I sat in on a similar course a few months ago and came away thinking….I was going to kill someone if my compressions weren’t to the required depth…too deep…etc
Some of the best managed incidents that I have attended have been where ‘the common sense’ brigade are on scene….I have to admit that I tend to switch off if I hear some panicky voice telling me what they think is wrong with the patient.
Fortunately mtbers in my experience are bloody brilliant – switched on, helpful, aware of the environment and have a lot of common sense when the shit hits the fan!!Posted 8 years agoDibbsMember
I’ve actually fallen off my bike on a solo evening ride and broken my ankle, and I can assure you the most useful thing to have is a mobile phone, I had to hop a few hundred yards to get a signal (hopping was rather more painful than I’d of liked). I was in A&E in under half an hour and I didn’t have to wait either.Posted 8 years ago
I’ve been a qualified St John’s first aider for 25+ years but to be honest the training wasn’t a lot of use at the time, apart from the fact I could tell that I was going into shock.
Head injuries are either fine or serious – either way there is nowt to do at the trailside
Very far from the truth….
Most people who die from head injuries die not from ‘instant brain damage’, but from the simple complications of loosing conciousness i.e. they obstruct their airway.
The premise of any sort of emergency treatment is the A,B,C,D… approach:
The reality being that you will DIE from an A complication first, then a B, and so on.
So, a head injury ‘on the face of it’ would be a ‘D’ injury (neurological disability), but the patient would die from airway compromise or breathing problems long before the brain damage became the ’cause of death’.
Thankfully, the principle of correcting ‘A’ problems can be met with very little specialist equipment – just some knowledge and confidence in that knowledge – a simple “head tilt – chin lift” can be a life saving manoeuvre.
So again; to say Head injuries are either fine or serious – either way there is nowt to do at the trailside, or to imply that even in serious, horrendous looking accidents there is ‘nothing to do’ is just mis -informed. Whatever the basis of the injury, follow the ABC approach and you can’t go far wrong.
Granted, you will eventually come up against a ‘brick wall’ so to speak, in that you simply cannot progress further, but correcting the A+B problems, and coming a cropper at the C could buy you sufficient time for specialist help to arrive.
And for you interest, my first aid kit consists of simple pain killers, some bandages, and sterile wipes, amongst a few plasters too…!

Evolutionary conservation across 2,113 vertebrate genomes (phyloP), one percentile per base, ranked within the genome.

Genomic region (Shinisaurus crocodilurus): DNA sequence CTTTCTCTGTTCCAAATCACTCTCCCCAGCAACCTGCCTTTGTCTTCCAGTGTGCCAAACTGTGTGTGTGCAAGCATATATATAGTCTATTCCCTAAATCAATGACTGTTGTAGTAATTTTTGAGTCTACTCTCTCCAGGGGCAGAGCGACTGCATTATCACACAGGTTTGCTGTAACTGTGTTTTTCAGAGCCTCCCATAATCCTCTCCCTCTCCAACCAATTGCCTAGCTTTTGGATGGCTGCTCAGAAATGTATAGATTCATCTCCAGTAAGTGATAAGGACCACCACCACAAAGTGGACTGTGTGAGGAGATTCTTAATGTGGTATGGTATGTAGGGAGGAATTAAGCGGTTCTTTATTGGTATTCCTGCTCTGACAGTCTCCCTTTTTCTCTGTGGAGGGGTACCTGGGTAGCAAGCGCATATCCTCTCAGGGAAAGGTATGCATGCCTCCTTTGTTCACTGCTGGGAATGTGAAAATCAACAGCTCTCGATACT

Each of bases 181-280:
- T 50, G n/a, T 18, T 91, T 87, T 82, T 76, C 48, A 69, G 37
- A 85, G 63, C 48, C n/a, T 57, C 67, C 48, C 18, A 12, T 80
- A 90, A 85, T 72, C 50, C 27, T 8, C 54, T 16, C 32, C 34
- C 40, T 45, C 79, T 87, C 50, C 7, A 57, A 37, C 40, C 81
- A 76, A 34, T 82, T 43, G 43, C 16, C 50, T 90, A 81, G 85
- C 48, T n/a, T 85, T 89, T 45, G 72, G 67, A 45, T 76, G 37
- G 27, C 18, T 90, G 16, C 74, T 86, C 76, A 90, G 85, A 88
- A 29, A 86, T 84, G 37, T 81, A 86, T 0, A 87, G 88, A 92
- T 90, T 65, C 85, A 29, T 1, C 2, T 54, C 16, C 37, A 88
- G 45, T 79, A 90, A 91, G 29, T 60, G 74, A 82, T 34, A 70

DrPPosted 8 years ago
Curiously enough, had a bit of a nasty incident to deal with on the trail today. Was out riding with some locals and one guy had a pretty minor spill but managed (it eventually turned out) to put a double-fracture on his kneecap.
I was carrying a SAM splint, which was really useful to put under his elbow to make his position on the rock he was lying against more comfortable. Other than keeping him warm and dry there was absolutely b*gger all that could be done for him until we got a doctor and some morphine on the scene – he was pretty comfortable as he was, but the slightest movement of the knee had him screaming. So we left well alone!
Get well soon Chris!Posted 8 years ago
Following on from that, I know TJ works in the medical profession, guessing brack does too. Do you guys get your “strong analgesics” through work or is there stuff available to the public which is stronger than a 400mg Ibuprofen?
No intention of getting myself tooled-up and starting handing out drugs on the trail, just curious. Doubt anything in pill form would have done much for our mate today, the doc pretty much knocked him out with morphine before they straightened the leg (and even then I can still hear him).Posted 8 years agoBigJohnSubscriber
I realised a couple of years ago that the chances of making a difference to somebody’s safe outcome through the use of a little first aid kit and even littler knowledge were minimal.
However, A number of rides have been cut short when mates have had cuts to, say, the eyebrow, cheek or arm which only need a bit of patching up. So therefore my kit contains mostly stera-strips and gaffer tape. That stops most bleeding and flappy bits of skin.
They can go to A&E after the ride for a proper mend.Posted 8 years ago